A story written by Jakemond…
Owerri Nkworji Town was founded and established in the eastern part of Nigeria by my ancestors in the 1800s. The inhabitants of the town were no different from those of other traditional African societies that believed in deities, traditional practices, and values passed on to them from a long line of ancestors—practices that included polygamy and ancestral veneration, and stood the test of time; values that were guarded closely generation after generation and fiercely protected by great warriors of the time. As one of the prominent traditional practices demanded, two social institutions were established through which children were indoctrinated and socialized depending on their gender. The girls were trained by older women, while the boys were trained by older men. Each group of male trainees would graduate at the age of thirteen, while the girls would graduate at twelve. During this time of indoctrination and socialization, which was normally scheduled at a certain time of the year, it was considered a taboo and a punishable offense for non-participants or opposite groups to spy on each other. Neither the trainers nor the trainees were permitted to visit their village during training.
These unisex institutions were highly revered and their practices closely guarded by the indigenes. The training grounds were normally located deep in the jungle. Females were taught important norms and values in the culture, and how to become good wives so they could take care of their homes. The males learned their traditional roles. They were trained to become strong wrestlers and well-rounded, skilled traditional warriors able to attack and defend their communities against dissidence or intruders from other villages seeking to invade or encroach on their land. They were taught to build huts, climb up palm trees to cut palm nuts and settle family disputes. They were also trained to be dauntless hunters and farmers, as these were regarded as essential skills for a man to have in order to provide for his family….
Other practices brought untold hardship, fear, and agony to my ancestral community during that era. It was said, for example, that whenever an Igwe (traditional ruler/king) died, all women and non-secret society members had to remain indoors until some traditional ceremonies and rituals were performed. In those days, tradition demanded that Igwes be buried in a grave with live humans, so they could keep him company in eternity. At such times warriors would go out in search of young people to bury alive, and virgins to kill for sacrifices, before the burial. They would attempt to capture men and women from neighboring towns, but when that wasn’t possible, the warriors wouldn’t hesitate to take from their own.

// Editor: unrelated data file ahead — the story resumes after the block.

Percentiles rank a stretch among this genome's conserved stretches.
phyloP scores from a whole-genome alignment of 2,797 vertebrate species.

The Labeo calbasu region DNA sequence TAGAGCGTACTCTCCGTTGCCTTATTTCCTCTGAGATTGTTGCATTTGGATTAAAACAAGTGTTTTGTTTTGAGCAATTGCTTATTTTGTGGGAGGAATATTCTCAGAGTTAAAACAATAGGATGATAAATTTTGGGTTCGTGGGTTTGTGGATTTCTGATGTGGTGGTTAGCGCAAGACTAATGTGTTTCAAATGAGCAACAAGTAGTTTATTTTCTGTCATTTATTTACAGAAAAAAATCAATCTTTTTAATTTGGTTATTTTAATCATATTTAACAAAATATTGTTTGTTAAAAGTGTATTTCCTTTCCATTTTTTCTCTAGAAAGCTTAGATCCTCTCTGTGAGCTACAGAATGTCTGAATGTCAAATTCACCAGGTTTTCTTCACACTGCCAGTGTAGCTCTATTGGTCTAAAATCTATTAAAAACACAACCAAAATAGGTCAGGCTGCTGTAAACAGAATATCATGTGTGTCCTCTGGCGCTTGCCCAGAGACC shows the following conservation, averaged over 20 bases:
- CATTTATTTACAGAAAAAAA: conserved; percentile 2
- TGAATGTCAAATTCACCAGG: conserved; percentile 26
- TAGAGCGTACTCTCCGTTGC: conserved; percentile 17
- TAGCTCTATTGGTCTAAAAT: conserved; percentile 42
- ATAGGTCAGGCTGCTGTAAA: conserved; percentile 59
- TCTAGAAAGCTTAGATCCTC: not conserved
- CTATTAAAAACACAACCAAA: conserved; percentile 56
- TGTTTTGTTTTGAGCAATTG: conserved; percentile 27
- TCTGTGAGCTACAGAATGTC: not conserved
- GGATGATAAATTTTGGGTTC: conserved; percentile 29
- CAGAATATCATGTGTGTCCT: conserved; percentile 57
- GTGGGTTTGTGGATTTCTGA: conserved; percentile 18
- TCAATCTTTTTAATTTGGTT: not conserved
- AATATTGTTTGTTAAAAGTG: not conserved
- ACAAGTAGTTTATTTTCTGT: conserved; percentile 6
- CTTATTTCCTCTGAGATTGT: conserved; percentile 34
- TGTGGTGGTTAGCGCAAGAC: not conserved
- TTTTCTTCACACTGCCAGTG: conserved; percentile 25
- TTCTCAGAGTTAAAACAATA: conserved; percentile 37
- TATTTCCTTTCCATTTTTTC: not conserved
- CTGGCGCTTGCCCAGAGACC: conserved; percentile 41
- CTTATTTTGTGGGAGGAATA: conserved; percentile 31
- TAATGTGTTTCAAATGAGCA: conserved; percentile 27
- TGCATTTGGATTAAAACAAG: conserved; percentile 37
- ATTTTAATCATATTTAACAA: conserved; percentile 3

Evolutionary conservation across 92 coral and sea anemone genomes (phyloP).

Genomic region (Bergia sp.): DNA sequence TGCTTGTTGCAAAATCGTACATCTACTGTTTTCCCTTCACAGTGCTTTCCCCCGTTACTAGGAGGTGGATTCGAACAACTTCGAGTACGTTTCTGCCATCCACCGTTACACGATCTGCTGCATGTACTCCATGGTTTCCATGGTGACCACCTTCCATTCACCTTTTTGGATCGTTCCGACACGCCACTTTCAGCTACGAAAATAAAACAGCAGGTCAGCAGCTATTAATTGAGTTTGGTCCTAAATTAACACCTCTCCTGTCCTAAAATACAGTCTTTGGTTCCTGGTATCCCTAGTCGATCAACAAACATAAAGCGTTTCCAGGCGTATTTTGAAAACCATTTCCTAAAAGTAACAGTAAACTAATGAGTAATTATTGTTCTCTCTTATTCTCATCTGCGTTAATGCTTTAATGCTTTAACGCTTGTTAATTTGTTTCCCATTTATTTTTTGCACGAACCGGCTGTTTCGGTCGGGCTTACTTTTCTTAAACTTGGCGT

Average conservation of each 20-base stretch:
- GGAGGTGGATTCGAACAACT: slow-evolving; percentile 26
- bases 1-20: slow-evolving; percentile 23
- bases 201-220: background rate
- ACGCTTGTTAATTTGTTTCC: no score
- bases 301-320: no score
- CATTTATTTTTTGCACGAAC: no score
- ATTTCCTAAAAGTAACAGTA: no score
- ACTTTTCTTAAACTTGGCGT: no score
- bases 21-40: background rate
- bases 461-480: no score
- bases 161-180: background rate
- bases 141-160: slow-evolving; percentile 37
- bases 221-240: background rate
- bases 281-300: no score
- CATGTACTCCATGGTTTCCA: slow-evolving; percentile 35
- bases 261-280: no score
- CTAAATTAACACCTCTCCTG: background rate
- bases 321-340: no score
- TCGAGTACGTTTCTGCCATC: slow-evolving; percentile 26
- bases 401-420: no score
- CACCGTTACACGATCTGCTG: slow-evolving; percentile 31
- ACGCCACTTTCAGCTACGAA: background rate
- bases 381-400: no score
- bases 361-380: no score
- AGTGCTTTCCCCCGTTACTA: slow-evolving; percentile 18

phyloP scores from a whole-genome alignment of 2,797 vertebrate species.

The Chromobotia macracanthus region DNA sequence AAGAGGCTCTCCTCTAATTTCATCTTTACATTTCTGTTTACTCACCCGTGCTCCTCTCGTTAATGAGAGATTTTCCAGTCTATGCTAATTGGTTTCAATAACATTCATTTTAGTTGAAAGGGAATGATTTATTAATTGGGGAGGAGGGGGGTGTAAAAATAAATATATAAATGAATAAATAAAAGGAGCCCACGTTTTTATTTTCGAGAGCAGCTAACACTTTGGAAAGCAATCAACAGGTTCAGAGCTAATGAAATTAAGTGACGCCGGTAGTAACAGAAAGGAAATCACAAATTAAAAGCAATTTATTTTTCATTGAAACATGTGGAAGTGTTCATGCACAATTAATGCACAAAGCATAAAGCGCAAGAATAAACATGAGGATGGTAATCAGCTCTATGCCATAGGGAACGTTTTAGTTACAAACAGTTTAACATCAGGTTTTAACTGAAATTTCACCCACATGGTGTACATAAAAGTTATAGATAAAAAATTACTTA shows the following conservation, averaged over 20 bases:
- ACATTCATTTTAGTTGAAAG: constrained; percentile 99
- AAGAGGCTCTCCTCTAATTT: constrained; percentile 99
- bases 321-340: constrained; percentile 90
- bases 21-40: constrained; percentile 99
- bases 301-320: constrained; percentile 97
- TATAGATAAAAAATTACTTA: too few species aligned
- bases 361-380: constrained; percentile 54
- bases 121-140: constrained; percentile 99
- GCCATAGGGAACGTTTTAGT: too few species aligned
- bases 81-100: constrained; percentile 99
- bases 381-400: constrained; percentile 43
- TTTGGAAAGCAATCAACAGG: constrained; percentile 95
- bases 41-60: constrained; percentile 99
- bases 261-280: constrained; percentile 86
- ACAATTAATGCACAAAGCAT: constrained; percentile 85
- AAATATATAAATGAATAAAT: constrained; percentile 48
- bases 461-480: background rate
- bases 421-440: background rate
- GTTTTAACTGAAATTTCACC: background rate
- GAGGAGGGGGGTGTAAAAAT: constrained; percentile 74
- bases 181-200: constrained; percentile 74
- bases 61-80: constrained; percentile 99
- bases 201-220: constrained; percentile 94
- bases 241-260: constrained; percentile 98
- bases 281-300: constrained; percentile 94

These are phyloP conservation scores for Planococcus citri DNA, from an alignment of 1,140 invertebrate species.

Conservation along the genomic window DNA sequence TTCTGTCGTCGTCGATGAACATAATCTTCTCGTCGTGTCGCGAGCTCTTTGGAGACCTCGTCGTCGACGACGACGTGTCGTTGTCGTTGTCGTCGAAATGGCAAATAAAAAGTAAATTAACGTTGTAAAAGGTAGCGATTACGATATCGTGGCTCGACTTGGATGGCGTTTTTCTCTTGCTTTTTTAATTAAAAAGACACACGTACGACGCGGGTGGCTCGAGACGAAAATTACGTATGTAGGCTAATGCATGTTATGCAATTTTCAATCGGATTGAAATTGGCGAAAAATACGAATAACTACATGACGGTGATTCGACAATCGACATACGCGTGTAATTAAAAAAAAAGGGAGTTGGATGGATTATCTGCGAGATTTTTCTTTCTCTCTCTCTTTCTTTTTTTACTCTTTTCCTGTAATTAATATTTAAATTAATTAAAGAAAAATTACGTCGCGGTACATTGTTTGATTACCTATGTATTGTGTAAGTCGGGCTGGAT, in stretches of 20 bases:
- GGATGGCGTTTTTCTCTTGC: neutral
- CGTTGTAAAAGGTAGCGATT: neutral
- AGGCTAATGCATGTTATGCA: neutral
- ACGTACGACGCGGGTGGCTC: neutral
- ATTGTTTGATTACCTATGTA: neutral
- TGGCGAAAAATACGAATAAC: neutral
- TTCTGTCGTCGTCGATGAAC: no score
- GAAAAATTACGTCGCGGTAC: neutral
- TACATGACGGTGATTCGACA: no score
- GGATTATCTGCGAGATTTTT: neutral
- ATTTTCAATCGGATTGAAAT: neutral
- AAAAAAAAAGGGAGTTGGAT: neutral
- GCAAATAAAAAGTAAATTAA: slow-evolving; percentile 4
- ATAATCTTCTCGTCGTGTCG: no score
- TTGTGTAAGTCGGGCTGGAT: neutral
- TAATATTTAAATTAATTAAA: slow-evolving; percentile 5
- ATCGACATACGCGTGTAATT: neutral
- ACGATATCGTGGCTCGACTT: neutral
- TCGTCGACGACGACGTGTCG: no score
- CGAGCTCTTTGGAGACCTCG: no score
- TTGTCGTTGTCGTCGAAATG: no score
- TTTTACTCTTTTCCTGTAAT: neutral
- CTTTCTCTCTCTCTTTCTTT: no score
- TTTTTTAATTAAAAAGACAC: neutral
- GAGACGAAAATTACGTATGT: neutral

When a man desired to marry a woman, he would inform his father and his kindred. If they consented, his father and kindred—excluding the intending groom—would meet with the woman’s father and her kindred to make a proposal on behalf of their son. If the proposal was accepted, both parties would schedule a date for the woman to go to the man’s home. When the set date arrived, the woman would then be accompanied to the man’s home by her age-grades. By tradition, she would stay with him for four days, during which the groom’s family would observe her, and then she would return to her family. After several weeks, she would be required to return to the man’s home for a ceremony at which she would be “disvirgined.” This was done through the insertion of a special ritual object into her Kittycat by some seasoned old ladies. The object, when forcefully inserted, would break her hymen if she was a virgin. Other ritual activities would be performed by the man’s family, after which she would be allowed to go back to her parents. After a few more weeks, the girl’s parents were obligated by tradition to send her back to the man’s home so she could sleep with him for eight consecutive days and nights. After the eight days—within which the bride-to-be was expected to conceive—she would return to her parents. If she did not conceive during those eight days, the marriage was canceled.
Polygamy was also the order of the day at that time. Men who had many wives and children were highly respected and popular, and were considered productive to society. As a……….
To Be Continued…